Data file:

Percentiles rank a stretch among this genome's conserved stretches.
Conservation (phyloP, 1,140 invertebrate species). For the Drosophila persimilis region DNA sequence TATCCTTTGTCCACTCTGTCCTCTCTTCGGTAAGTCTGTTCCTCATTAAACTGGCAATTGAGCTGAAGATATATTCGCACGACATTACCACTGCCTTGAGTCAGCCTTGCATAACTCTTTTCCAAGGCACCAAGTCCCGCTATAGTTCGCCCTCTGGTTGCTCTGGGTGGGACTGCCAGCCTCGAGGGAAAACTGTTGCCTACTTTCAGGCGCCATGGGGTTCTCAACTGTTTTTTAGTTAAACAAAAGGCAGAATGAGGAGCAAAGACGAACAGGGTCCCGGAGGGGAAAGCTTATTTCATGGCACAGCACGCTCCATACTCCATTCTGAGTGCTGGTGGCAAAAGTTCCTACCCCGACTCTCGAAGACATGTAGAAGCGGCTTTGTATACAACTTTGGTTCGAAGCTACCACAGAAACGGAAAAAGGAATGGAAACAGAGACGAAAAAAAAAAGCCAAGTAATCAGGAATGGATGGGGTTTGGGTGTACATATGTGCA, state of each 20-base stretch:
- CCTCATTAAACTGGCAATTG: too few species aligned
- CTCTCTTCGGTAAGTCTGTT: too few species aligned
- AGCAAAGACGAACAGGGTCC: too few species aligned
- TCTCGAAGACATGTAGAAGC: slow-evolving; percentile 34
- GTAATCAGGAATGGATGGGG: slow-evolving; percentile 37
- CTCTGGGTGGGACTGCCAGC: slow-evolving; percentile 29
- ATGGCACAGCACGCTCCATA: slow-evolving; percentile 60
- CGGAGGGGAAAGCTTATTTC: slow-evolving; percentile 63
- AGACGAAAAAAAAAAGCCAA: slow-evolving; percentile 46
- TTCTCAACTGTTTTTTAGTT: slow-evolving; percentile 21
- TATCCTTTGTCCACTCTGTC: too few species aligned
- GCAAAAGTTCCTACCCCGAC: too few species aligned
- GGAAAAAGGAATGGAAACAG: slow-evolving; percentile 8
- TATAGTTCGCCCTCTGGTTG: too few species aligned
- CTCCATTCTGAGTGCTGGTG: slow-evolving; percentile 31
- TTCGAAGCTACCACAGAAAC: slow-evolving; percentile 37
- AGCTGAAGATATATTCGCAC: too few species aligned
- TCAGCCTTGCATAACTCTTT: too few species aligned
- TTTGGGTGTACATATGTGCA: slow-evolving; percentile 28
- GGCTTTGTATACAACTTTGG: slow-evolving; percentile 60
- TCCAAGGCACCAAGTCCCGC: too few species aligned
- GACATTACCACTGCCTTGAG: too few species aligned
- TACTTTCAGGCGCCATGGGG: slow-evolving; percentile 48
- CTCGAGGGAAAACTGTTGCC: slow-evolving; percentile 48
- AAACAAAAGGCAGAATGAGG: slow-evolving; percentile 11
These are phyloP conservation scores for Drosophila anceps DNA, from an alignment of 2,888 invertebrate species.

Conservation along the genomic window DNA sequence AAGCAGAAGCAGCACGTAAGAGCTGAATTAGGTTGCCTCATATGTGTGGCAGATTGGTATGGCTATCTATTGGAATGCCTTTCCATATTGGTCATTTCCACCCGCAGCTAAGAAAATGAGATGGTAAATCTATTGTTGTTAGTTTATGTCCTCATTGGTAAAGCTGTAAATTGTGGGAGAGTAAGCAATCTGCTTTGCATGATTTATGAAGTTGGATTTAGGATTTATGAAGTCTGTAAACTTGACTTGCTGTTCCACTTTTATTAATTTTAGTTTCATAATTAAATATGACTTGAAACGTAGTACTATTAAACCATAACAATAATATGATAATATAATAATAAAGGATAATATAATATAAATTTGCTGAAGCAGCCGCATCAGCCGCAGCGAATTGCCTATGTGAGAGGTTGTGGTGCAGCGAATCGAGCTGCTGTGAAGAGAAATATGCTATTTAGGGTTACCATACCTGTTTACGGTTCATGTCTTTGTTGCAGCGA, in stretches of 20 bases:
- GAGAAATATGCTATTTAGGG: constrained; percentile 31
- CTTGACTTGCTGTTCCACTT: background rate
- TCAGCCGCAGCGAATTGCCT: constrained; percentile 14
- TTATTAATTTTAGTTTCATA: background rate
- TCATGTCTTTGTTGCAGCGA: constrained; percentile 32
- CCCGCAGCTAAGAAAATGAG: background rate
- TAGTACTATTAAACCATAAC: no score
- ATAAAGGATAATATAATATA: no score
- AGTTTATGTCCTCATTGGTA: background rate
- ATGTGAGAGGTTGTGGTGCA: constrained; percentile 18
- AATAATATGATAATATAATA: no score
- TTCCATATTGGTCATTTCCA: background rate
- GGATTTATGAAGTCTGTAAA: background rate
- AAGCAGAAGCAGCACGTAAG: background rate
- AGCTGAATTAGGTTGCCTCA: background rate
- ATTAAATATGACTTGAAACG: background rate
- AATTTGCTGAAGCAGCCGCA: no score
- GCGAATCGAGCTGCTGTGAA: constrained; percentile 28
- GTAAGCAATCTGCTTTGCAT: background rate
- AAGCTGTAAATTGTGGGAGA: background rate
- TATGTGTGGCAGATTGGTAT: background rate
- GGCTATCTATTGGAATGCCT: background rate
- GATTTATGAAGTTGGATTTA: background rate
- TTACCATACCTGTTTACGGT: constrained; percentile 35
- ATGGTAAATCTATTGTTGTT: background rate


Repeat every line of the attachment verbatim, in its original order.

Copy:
Percentiles rank a stretch among this genome's conserved stretches.
Conservation (phyloP, 1,140 invertebrate species). For the Drosophila persimilis region DNA sequence TATCCTTTGTCCACTCTGTCCTCTCTTCGGTAAGTCTGTTCCTCATTAAACTGGCAATTGAGCTGAAGATATATTCGCACGACATTACCACTGCCTTGAGTCAGCCTTGCATAACTCTTTTCCAAGGCACCAAGTCCCGCTATAGTTCGCCCTCTGGTTGCTCTGGGTGGGACTGCCAGCCTCGAGGGAAAACTGTTGCCTACTTTCAGGCGCCATGGGGTTCTCAACTGTTTTTTAGTTAAACAAAAGGCAGAATGAGGAGCAAAGACGAACAGGGTCCCGGAGGGGAAAGCTTATTTCATGGCACAGCACGCTCCATACTCCATTCTGAGTGCTGGTGGCAAAAGTTCCTACCCCGACTCTCGAAGACATGTAGAAGCGGCTTTGTATACAACTTTGGTTCGAAGCTACCACAGAAACGGAAAAAGGAATGGAAACAGAGACGAAAAAAAAAAGCCAAGTAATCAGGAATGGATGGGGTTTGGGTGTACATATGTGCA, state of each 20-base stretch:
- CCTCATTAAACTGGCAATTG: too few species aligned
- CTCTCTTCGGTAAGTCTGTT: too few species aligned
- AGCAAAGACGAACAGGGTCC: too few species aligned
- TCTCGAAGACATGTAGAAGC: slow-evolving; percentile 34
- GTAATCAGGAATGGATGGGG: slow-evolving; percentile 37
- CTCTGGGTGGGACTGCCAGC: slow-evolving; percentile 29
- ATGGCACAGCACGCTCCATA: slow-evolving; percentile 60
- CGGAGGGGAAAGCTTATTTC: slow-evolving; percentile 63
- AGACGAAAAAAAAAAGCCAA: slow-evolving; percentile 46
- TTCTCAACTGTTTTTTAGTT: slow-evolving; percentile 21
- TATCCTTTGTCCACTCTGTC: too few species aligned
- GCAAAAGTTCCTACCCCGAC: too few species aligned
- GGAAAAAGGAATGGAAACAG: slow-evolving; percentile 8
- TATAGTTCGCCCTCTGGTTG: too few species aligned
- CTCCATTCTGAGTGCTGGTG: slow-evolving; percentile 31
- TTCGAAGCTACCACAGAAAC: slow-evolving; percentile 37
- AGCTGAAGATATATTCGCAC: too few species aligned
- TCAGCCTTGCATAACTCTTT: too few species aligned
- TTTGGGTGTACATATGTGCA: slow-evolving; percentile 28
- GGCTTTGTATACAACTTTGG: slow-evolving; percentile 60
- TCCAAGGCACCAAGTCCCGC: too few species aligned
- GACATTACCACTGCCTTGAG: too few species aligned
- TACTTTCAGGCGCCATGGGG: slow-evolving; percentile 48
- CTCGAGGGAAAACTGTTGCC: slow-evolving; percentile 48
- AAACAAAAGGCAGAATGAGG: slow-evolving; percentile 11
These are phyloP conservation scores for Drosophila anceps DNA, from an alignment of 2,888 invertebrate species.

Conservation along the genomic window DNA sequence AAGCAGAAGCAGCACGTAAGAGCTGAATTAGGTTGCCTCATATGTGTGGCAGATTGGTATGGCTATCTATTGGAATGCCTTTCCATATTGGTCATTTCCACCCGCAGCTAAGAAAATGAGATGGTAAATCTATTGTTGTTAGTTTATGTCCTCATTGGTAAAGCTGTAAATTGTGGGAGAGTAAGCAATCTGCTTTGCATGATTTATGAAGTTGGATTTAGGATTTATGAAGTCTGTAAACTTGACTTGCTGTTCCACTTTTATTAATTTTAGTTTCATAATTAAATATGACTTGAAACGTAGTACTATTAAACCATAACAATAATATGATAATATAATAATAAAGGATAATATAATATAAATTTGCTGAAGCAGCCGCATCAGCCGCAGCGAATTGCCTATGTGAGAGGTTGTGGTGCAGCGAATCGAGCTGCTGTGAAGAGAAATATGCTATTTAGGGTTACCATACCTGTTTACGGTTCATGTCTTTGTTGCAGCGA, in stretches of 20 bases:
- GAGAAATATGCTATTTAGGG: constrained; percentile 31
- CTTGACTTGCTGTTCCACTT: background rate
- TCAGCCGCAGCGAATTGCCT: constrained; percentile 14
- TTATTAATTTTAGTTTCATA: background rate
- TCATGTCTTTGTTGCAGCGA: constrained; percentile 32
- CCCGCAGCTAAGAAAATGAG: background rate
- TAGTACTATTAAACCATAAC: no score
- ATAAAGGATAATATAATATA: no score
- AGTTTATGTCCTCATTGGTA: background rate
- ATGTGAGAGGTTGTGGTGCA: constrained; percentile 18
- AATAATATGATAATATAATA: no score
- TTCCATATTGGTCATTTCCA: background rate
- GGATTTATGAAGTCTGTAAA: background rate
- AAGCAGAAGCAGCACGTAAG: background rate
- AGCTGAATTAGGTTGCCTCA: background rate
- ATTAAATATGACTTGAAACG: background rate
- AATTTGCTGAAGCAGCCGCA: no score
- GCGAATCGAGCTGCTGTGAA: constrained; percentile 28
- GTAAGCAATCTGCTTTGCAT: background rate
- AAGCTGTAAATTGTGGGAGA: background rate
- TATGTGTGGCAGATTGGTAT: background rate
- GGCTATCTATTGGAATGCCT: background rate
- GATTTATGAAGTTGGATTTA: background rate
- TTACCATACCTGTTTACGGT: constrained; percentile 35
- ATGGTAAATCTATTGTTGTT: background rate